nominees included in the proxy materials if they own at least 3 percent of the company’s shares continuously for at least the prior three years.”
This is great news for all those interested in environmental, social and governance (ESG) issues. It means it will be easier to get ESG oriented directors nominated, and hopefully on the boards of companies.
SEC Adopts New Measures to Facilitate Director Nominations by Shareholders, August 25, 2010, U.S. Securities Exchange Commission, USA. Also,New US proxy access rules a “win-win”, says CalPERS, by Daniel Brooksbank, August 26, 2010, Responsible Investor, UK.
Apple Refuses to Participate In UK Cell Phone Green Ranking. – [COMMENTARY]“The UK has started up its own green ranking system for mobile handsets, but Apple wants no part of it. The company has refused to allow the iPhone to be included in the system by O2, but its reasons for declining the opportunity aren’t exactly clear… But Apple doesn’t want to take part. A spokesperson from Apple wouldn’t clarify the reasons, either, only citing
Apple’s online environmental reports for its products (which provide very, very limited information about the products life cycle analysis).”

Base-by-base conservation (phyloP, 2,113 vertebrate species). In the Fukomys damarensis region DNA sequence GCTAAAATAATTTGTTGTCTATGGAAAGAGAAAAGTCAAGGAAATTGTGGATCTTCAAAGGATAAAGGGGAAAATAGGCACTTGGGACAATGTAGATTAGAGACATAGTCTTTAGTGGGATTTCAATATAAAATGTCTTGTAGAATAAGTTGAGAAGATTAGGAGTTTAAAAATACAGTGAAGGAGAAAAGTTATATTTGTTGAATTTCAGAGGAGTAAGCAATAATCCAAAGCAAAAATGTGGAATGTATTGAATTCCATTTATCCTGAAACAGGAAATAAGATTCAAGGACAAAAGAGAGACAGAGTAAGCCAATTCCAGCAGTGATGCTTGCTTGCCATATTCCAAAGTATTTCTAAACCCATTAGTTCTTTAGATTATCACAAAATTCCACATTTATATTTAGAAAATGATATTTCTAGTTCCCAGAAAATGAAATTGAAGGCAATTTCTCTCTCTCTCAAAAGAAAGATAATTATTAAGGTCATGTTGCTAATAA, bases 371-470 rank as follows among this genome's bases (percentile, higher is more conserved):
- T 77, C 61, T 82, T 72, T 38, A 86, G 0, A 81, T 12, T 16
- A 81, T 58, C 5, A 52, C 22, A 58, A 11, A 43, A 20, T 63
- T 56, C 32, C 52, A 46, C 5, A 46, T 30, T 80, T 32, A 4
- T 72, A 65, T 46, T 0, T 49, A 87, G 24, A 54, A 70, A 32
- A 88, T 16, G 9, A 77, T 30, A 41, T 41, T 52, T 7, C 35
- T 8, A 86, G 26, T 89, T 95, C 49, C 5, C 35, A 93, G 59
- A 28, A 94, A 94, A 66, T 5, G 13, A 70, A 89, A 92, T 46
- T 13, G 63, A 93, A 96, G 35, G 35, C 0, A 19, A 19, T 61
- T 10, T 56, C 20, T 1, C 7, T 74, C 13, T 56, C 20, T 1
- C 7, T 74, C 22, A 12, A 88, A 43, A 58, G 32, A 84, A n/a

Does Apple have something to hide? Do they fear their iPhone would show poorly in the rankings?
Apple Refuses To Take Part In UK’s First Green Cell Phone Ranking System, by Jaymi Heimbuch, August 25, 2010, Treehugger, USA.
Climate Counts Updates Its Corporate Sustainability Scores. – [COMMENTARY]“The latest update to the Climate Counts scorecard, released today by the nonprofit group launched in 2007 with support from Stonyfield Farm, reflect general improvement in sustainability issues, but huge differences remain sector by sector, and industry as a whole is failing to meet the climate challenge.” For ethical investors, these findings are always useful to look at.